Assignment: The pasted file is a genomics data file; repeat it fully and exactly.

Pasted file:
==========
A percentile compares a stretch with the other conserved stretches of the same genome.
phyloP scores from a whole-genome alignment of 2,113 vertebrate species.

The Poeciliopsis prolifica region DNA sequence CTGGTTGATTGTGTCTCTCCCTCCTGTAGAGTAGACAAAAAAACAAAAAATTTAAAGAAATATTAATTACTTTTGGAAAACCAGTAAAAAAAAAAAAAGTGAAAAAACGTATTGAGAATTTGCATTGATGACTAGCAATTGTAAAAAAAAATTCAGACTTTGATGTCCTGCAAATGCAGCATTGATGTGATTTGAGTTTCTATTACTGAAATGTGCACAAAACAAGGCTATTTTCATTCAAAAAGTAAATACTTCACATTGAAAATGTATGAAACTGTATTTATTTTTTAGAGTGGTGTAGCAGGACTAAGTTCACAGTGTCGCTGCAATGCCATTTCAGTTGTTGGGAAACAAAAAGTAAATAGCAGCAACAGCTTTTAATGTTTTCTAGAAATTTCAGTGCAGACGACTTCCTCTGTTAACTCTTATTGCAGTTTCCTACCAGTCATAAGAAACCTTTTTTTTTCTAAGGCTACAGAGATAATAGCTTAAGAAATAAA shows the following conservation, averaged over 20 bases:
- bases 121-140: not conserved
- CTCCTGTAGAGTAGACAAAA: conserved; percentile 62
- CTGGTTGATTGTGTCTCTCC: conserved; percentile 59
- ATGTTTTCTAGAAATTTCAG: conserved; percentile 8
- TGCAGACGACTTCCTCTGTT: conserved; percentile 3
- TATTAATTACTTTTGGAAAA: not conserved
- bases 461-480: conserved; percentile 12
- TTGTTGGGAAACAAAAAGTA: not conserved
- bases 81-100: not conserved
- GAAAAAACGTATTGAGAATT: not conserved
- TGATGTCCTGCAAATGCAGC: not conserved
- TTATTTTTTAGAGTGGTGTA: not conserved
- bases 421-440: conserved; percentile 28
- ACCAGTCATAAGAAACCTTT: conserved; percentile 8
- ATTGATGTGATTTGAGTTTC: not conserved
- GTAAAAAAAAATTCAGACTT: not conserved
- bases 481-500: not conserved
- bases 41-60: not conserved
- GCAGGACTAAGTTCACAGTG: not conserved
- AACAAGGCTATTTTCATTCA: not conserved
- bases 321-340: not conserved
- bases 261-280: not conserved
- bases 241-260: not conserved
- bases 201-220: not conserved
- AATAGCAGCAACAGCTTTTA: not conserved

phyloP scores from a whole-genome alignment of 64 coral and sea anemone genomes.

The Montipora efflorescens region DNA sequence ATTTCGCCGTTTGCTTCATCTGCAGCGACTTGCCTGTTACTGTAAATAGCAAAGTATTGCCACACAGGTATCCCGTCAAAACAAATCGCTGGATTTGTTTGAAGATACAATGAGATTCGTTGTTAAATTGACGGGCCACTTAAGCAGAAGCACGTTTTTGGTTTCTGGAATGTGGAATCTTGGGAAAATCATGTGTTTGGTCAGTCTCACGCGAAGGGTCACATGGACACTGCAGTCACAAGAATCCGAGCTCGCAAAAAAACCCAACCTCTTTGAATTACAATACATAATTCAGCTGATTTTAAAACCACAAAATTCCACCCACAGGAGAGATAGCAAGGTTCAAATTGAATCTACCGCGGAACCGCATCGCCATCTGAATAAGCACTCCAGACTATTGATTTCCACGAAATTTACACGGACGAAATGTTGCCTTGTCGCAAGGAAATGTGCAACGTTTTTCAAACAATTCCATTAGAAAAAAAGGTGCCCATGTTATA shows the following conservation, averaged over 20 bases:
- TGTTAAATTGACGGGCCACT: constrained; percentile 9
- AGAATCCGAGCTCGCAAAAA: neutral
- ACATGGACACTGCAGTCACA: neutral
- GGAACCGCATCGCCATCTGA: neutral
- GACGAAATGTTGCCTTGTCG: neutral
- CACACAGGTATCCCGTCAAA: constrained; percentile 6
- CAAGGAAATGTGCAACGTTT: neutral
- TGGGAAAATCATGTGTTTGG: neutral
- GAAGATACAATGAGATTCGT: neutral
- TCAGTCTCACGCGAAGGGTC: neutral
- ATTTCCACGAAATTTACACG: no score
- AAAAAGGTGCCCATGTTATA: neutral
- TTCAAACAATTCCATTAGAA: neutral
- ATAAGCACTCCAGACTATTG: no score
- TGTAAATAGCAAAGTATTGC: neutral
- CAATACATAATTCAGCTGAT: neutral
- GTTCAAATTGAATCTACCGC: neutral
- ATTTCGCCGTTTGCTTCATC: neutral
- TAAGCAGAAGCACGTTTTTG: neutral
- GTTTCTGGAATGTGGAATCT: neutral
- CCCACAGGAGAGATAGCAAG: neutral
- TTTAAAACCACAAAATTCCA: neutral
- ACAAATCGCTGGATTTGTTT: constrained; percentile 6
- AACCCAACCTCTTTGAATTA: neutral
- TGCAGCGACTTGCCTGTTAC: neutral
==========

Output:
A percentile compares a stretch with the other conserved stretches of the same genome.
phyloP scores from a whole-genome alignment of 2,113 vertebrate species.

The Poeciliopsis prolifica region DNA sequence CTGGTTGATTGTGTCTCTCCCTCCTGTAGAGTAGACAAAAAAACAAAAAATTTAAAGAAATATTAATTACTTTTGGAAAACCAGTAAAAAAAAAAAAAGTGAAAAAACGTATTGAGAATTTGCATTGATGACTAGCAATTGTAAAAAAAAATTCAGACTTTGATGTCCTGCAAATGCAGCATTGATGTGATTTGAGTTTCTATTACTGAAATGTGCACAAAACAAGGCTATTTTCATTCAAAAAGTAAATACTTCACATTGAAAATGTATGAAACTGTATTTATTTTTTAGAGTGGTGTAGCAGGACTAAGTTCACAGTGTCGCTGCAATGCCATTTCAGTTGTTGGGAAACAAAAAGTAAATAGCAGCAACAGCTTTTAATGTTTTCTAGAAATTTCAGTGCAGACGACTTCCTCTGTTAACTCTTATTGCAGTTTCCTACCAGTCATAAGAAACCTTTTTTTTTCTAAGGCTACAGAGATAATAGCTTAAGAAATAAA shows the following conservation, averaged over 20 bases:
- bases 121-140: not conserved
- CTCCTGTAGAGTAGACAAAA: conserved; percentile 62
- CTGGTTGATTGTGTCTCTCC: conserved; percentile 59
- ATGTTTTCTAGAAATTTCAG: conserved; percentile 8
- TGCAGACGACTTCCTCTGTT: conserved; percentile 3
- TATTAATTACTTTTGGAAAA: not conserved
- bases 461-480: conserved; percentile 12
- TTGTTGGGAAACAAAAAGTA: not conserved
- bases 81-100: not conserved
- GAAAAAACGTATTGAGAATT: not conserved
- TGATGTCCTGCAAATGCAGC: not conserved
- TTATTTTTTAGAGTGGTGTA: not conserved
- bases 421-440: conserved; percentile 28
- ACCAGTCATAAGAAACCTTT: conserved; percentile 8
- ATTGATGTGATTTGAGTTTC: not conserved
- GTAAAAAAAAATTCAGACTT: not conserved
- bases 481-500: not conserved
- bases 41-60: not conserved
- GCAGGACTAAGTTCACAGTG: not conserved
- AACAAGGCTATTTTCATTCA: not conserved
- bases 321-340: not conserved
- bases 261-280: not conserved
- bases 241-260: not conserved
- bases 201-220: not conserved
- AATAGCAGCAACAGCTTTTA: not conserved

phyloP scores from a whole-genome alignment of 64 coral and sea anemone genomes.

The Montipora efflorescens region DNA sequence ATTTCGCCGTTTGCTTCATCTGCAGCGACTTGCCTGTTACTGTAAATAGCAAAGTATTGCCACACAGGTATCCCGTCAAAACAAATCGCTGGATTTGTTTGAAGATACAATGAGATTCGTTGTTAAATTGACGGGCCACTTAAGCAGAAGCACGTTTTTGGTTTCTGGAATGTGGAATCTTGGGAAAATCATGTGTTTGGTCAGTCTCACGCGAAGGGTCACATGGACACTGCAGTCACAAGAATCCGAGCTCGCAAAAAAACCCAACCTCTTTGAATTACAATACATAATTCAGCTGATTTTAAAACCACAAAATTCCACCCACAGGAGAGATAGCAAGGTTCAAATTGAATCTACCGCGGAACCGCATCGCCATCTGAATAAGCACTCCAGACTATTGATTTCCACGAAATTTACACGGACGAAATGTTGCCTTGTCGCAAGGAAATGTGCAACGTTTTTCAAACAATTCCATTAGAAAAAAAGGTGCCCATGTTATA shows the following conservation, averaged over 20 bases:
- TGTTAAATTGACGGGCCACT: constrained; percentile 9
- AGAATCCGAGCTCGCAAAAA: neutral
- ACATGGACACTGCAGTCACA: neutral
- GGAACCGCATCGCCATCTGA: neutral
- GACGAAATGTTGCCTTGTCG: neutral
- CACACAGGTATCCCGTCAAA: constrained; percentile 6
- CAAGGAAATGTGCAACGTTT: neutral
- TGGGAAAATCATGTGTTTGG: neutral
- GAAGATACAATGAGATTCGT: neutral
- TCAGTCTCACGCGAAGGGTC: neutral
- ATTTCCACGAAATTTACACG: no score
- AAAAAGGTGCCCATGTTATA: neutral
- TTCAAACAATTCCATTAGAA: neutral
- ATAAGCACTCCAGACTATTG: no score
- TGTAAATAGCAAAGTATTGC: neutral
- CAATACATAATTCAGCTGAT: neutral
- GTTCAAATTGAATCTACCGC: neutral
- ATTTCGCCGTTTGCTTCATC: neutral
- TAAGCAGAAGCACGTTTTTG: neutral
- GTTTCTGGAATGTGGAATCT: neutral
- CCCACAGGAGAGATAGCAAG: neutral
- TTTAAAACCACAAAATTCCA: neutral
- ACAAATCGCTGGATTTGTTT: constrained; percentile 6
- AACCCAACCTCTTTGAATTA: neutral
- TGCAGCGACTTGCCTGTTAC: neutral